Crypto dominance in Africa shows no signs of slowing down

Crypto dominance in Africa shows no signs of slowing down

Despite prevailing market conditions, cryptocurrency adoption, primarily in emerging economies, continues to grow unabated. This reality, in turn, is driving investor interest in these potential markets.

For example, the African blockchain landscape is currently attracting significant funding from major venture capital firms as well as angel investors. Recently, the Central African Republic (CAR), following in the footsteps of another emerging economy El Salvador, approved the use of bitcoin (BTC) as legal tender, further increasing investor confidence.

According to the latest Nation report, African blockchain startups raised approximately $304 million during the first and second quarters of 2022, nearly three times more than the total $127 million raised by startups in the region for all of 2021. The report further clarified that in the first three months of 2022, venture capital funds invested $91 million in various African crypto companies. In the second quarter, revenue grew by a staggering 134% to $213 million. This came at a time when the broader crypto market was stumbling due to the implosion of Terra, rising inflation, and ongoing geopolitical challenges.

Seychelles-based cryptocurrency exchange KuCoin raised $150 million, which has since been dubbed the “mega deal” for the African blockchain market. Pan-African crypto exchange Mara and Nigerian crypto firm raised $23 million and $10 million each, while Congo-based Jambo raised $30 million and South African exchange VALR raised $50 million.

Emerging economies love Bitcoin

In the fourth quarter of 2021, when the cryptocurrency market was reaching new highs, several cryptocurrency-focused educational and awareness campaigns were launched across the African continent, the fruits of which are becoming increasingly apparent in recent months.

For example, a group of distributed ledger technology (DLT) experts based in East and West Africa under the umbrella of Jelurida Africa launched the first East Africa Blockchain Expedition to educate locals on the benefits and advancements in blockchain and crypto. last year. Other organizations such as Emurgo Africa, the commercial wing of the Cardano Foundation, have also actively invested in a variety of educational and awareness programs to accelerate the widespread adoption of blockchain technology and cryptocurrencies.

Thanks to these efforts, several major companies in the region have begun to integrate blockchain technology into their existing models, further contributing to the growing adoption. Nigerian digital payments company Interswitch and Senegalese fintech company Wave are among the tech unicorns embracing the nascent technology. Another notable pan-African incubator project, Adrian Labs, has also entered the scene to support startups and entrepreneurs in the region using blockchain, AI, and other emerging technologies.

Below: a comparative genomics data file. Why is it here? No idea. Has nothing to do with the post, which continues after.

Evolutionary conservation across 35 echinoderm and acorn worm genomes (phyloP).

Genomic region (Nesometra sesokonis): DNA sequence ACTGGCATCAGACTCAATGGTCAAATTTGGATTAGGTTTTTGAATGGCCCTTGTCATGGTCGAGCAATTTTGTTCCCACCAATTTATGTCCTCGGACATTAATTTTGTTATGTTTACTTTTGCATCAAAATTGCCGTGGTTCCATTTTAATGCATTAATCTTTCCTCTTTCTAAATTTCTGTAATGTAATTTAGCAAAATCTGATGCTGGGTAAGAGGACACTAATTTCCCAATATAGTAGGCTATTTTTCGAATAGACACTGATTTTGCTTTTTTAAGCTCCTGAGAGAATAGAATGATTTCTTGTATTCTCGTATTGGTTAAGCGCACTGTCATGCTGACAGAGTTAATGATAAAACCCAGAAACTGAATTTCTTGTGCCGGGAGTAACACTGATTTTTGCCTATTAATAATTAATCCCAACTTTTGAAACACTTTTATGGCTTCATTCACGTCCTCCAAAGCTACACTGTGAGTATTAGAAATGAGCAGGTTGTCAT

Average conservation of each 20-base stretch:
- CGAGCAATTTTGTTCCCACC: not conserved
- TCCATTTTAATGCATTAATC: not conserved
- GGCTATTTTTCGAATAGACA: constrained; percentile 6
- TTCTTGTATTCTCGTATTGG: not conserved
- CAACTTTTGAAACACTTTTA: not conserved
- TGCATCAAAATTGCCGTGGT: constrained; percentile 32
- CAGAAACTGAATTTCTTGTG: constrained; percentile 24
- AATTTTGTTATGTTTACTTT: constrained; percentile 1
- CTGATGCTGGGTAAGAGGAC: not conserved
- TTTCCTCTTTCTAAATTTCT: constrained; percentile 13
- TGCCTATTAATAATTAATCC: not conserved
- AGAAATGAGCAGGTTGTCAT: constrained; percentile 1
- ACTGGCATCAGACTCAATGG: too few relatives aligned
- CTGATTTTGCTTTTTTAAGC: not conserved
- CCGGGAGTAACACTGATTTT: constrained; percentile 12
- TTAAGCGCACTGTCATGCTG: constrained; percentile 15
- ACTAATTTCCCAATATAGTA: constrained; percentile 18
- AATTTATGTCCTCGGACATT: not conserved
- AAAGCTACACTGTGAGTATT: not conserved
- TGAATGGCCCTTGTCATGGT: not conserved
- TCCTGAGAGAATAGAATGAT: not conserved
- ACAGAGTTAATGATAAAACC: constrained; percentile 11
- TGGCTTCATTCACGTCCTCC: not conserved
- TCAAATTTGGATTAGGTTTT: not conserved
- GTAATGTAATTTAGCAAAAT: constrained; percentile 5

In addition to venture capital interest, an increasing number of Africans are adopting cryptocurrency as their go-to source for payments, transfers, and even savings. In general, several African countries are seeing a surge in cryptocurrency adoption as residents continue to battle regional challenges such as inflation and the devaluation of their local currencies.

Another reason behind the increased adoption is the growing number of tech-savvy young adults across the African region, coupled with the increased use of smartphones and the internet. In his latest report, Finbold reported that Nigeria now ranks as the most crypto-obsessed country in the world, with a Google trending search score of 371.

Cryptocurrency exchange AAX recently commissioned a survey in conjunction with Forrester Consulting to assess cryptocurrency adoption in Africa, Latin America, Southeast Asia, and the Middle East. Awareness and adoption of cryptocurrency, primarily bitcoin (BTC), is reportedly at its highest in these regions, with Africa leading the way.

The Forrester Consulting survey highlights that the majority of African respondents have indicated that they use BTC as the preferred method of transferring funds domestically and internationally. Nearly 46% of respondents said they use BTC to make payments and transfers, while 56% said they use it to preserve long-term value and 52% said they use it as an investment tool.

On the future of blockchain and cryptocurrencies in Africa, Jelurida Africa Director General Mr. Adebajo explains: “Most African governments are more interested in building local capacity. So if the plan is to draw the attention of the government, more efforts should be made to train developers within Africa. Although experience also matters a lot when implementing sophisticated solutions, this is where foreign developers would come in handy. When such a need arises, we will be willing to work with foreign entities to achieve the objectives of the projects.”

“We have spent the last few months prototyping solutions in various fields. As we continue to engage the government and hold meetings and meetups, we also plan to hold a Pan-African Hackathon in collaboration with some other big players in the space,” emphasizes Adebajo. “But most importantly, we plan to launch some great solutions specially designed for Africans before the end of the fourth quarter of 2022.”

Amidst this promising backdrop, cryptocurrencies have transformed the African landscape, laying the foundation for the African blockchain ecosystem of the future while also allowing local talent to connect with the brightest minds and resources in the world. broader crypto community.

Leave a Reply

Your email address will not be published.